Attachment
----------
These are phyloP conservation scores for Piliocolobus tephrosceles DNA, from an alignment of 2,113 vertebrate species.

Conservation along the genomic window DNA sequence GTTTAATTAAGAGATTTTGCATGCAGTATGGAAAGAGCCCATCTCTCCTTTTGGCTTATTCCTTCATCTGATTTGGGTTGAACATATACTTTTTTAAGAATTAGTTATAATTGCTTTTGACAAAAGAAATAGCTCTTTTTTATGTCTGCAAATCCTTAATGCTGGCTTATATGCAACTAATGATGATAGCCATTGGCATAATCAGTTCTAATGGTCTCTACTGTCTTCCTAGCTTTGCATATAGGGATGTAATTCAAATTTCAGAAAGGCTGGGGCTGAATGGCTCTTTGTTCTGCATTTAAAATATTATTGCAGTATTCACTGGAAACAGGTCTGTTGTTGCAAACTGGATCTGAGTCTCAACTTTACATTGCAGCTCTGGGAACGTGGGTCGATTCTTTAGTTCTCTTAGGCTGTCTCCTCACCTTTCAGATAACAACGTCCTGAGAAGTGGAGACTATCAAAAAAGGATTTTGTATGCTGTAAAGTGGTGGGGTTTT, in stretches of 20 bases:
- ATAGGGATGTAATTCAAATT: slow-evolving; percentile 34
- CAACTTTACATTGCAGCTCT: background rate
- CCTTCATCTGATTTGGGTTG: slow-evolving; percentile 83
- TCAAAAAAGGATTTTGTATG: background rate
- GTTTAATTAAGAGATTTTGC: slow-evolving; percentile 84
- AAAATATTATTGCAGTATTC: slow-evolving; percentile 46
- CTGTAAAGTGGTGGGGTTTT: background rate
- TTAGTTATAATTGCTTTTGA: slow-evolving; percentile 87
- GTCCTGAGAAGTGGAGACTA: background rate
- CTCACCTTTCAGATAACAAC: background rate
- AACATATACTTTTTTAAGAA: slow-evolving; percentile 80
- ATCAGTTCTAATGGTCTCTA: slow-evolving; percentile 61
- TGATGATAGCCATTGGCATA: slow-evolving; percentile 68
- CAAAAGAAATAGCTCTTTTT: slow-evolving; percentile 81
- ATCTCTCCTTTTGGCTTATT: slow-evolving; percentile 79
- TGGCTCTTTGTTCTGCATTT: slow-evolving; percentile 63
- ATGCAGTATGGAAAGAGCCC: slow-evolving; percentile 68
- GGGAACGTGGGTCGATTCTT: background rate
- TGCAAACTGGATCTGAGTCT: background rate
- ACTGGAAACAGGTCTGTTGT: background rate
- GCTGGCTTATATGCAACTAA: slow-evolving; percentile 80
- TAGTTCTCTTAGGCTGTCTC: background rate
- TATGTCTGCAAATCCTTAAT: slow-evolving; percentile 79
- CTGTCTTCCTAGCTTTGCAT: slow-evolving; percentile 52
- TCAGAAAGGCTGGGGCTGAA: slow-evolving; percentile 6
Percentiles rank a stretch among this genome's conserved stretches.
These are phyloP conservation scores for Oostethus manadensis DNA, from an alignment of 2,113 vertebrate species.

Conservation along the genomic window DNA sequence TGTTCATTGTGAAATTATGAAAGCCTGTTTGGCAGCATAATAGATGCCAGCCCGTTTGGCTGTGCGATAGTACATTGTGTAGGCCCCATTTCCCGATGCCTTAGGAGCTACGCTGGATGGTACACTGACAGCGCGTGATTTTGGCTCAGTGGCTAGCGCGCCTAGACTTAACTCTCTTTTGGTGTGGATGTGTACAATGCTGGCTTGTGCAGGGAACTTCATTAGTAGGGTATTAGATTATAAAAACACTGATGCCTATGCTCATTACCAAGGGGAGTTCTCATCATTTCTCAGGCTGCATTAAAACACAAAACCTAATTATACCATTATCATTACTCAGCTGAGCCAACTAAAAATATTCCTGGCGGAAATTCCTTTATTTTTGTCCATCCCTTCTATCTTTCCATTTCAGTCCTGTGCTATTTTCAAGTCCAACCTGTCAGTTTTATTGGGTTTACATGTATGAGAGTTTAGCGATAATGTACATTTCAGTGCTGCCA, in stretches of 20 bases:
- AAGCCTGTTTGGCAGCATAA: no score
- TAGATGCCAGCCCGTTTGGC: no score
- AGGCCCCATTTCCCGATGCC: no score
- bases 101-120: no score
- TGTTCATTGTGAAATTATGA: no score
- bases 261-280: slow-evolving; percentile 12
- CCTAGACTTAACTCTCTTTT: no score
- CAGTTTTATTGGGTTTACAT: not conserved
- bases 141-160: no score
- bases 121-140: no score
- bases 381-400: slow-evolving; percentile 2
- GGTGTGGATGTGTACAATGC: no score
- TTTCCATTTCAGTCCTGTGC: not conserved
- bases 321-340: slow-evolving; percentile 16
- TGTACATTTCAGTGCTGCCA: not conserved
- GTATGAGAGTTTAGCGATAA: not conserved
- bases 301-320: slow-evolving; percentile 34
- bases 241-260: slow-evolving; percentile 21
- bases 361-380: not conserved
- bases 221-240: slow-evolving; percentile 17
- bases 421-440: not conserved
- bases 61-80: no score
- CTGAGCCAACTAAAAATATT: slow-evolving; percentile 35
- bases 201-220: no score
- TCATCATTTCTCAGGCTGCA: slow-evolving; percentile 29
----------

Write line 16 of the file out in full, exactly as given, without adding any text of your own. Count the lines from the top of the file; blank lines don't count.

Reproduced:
- CAAAAGAAATAGCTCTTTTT: slow-evolving; percentile 81